Police arrested a prominent conservationist after an assault report was made against her by her relative following an incident at the Free To Be Wild sanctuary in Bulawayo.
The country’s only primate rehabilitation centre, Free To Be Wild sanctuary, is at the centre of a bitter ownership and operations wrangle that is said to have turned violent.
According to police records the sanctuary’s owner Baye Pigors was picked up last week over the assault case and later released after paying a $2 000 fine.
Pigors’s relative Sandy Labuschagne alleged that the conservationist attacked her recently at a school in Hillside while she was holding the latter’s baby.
She added that Pigors accused her of exposing her sanctuary’s operations.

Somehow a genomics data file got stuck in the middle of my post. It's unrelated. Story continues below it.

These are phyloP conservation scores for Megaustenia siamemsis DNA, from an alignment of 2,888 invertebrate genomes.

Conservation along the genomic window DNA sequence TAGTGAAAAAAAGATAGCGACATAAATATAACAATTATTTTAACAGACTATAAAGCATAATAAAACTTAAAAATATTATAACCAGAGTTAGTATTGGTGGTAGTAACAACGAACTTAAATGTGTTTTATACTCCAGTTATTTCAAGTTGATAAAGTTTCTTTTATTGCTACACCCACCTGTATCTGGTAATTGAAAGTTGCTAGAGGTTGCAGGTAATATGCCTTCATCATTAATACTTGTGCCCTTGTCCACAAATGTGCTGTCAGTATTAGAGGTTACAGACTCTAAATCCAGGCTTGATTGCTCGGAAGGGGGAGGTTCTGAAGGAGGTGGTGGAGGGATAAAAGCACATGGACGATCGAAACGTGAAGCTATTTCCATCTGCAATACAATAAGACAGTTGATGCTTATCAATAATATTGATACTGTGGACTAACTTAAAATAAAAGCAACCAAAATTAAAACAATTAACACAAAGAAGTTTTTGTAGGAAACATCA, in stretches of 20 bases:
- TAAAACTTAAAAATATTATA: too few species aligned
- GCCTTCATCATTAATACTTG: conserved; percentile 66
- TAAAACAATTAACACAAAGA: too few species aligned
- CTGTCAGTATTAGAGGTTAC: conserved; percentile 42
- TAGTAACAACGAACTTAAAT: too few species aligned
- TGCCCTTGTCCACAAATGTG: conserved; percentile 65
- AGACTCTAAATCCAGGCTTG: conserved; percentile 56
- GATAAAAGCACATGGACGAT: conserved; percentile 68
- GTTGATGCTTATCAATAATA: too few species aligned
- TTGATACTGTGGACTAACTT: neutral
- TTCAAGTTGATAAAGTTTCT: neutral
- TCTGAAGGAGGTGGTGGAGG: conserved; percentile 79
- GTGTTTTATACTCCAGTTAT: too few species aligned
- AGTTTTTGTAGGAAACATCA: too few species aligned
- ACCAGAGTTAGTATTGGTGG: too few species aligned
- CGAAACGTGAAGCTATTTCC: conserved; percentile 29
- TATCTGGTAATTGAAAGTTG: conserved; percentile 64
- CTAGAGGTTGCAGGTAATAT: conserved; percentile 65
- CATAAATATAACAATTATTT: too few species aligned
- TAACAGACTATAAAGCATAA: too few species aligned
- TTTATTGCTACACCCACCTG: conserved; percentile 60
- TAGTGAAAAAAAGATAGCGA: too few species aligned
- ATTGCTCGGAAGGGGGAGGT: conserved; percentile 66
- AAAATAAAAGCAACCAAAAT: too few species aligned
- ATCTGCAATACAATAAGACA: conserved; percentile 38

According to its website, Free to be Wild Sanctuary is a non-profit wildlife rescue and rehabilitation centre that relies solely on donations.
According to other sources, Pigors' child was allegedly attacked on the face by an African wild cat in her care that was roaming freely around the property.
In responding to the safety protocols at the sanctuary, Pigors did not deny the wild cat attack saying working with wildlife was a high-risk industry.
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She said they follow strict safety protocols manual guided by reputable organisations to ensure the highest most professional level of safety.
“Free to be Wild runs under a strict safety operations manual guided by the following organisations to ensure the highest most professional levels of safety for any sanctuary personnel or visitors as well as the animals, that is adhered to, with regular training and refresher courses taking place on and off site,” she said.
Guardians of the Free to Be Wild programme symbolically adopt some of the animals, and sponsor their rehabilitation and release back into the wild.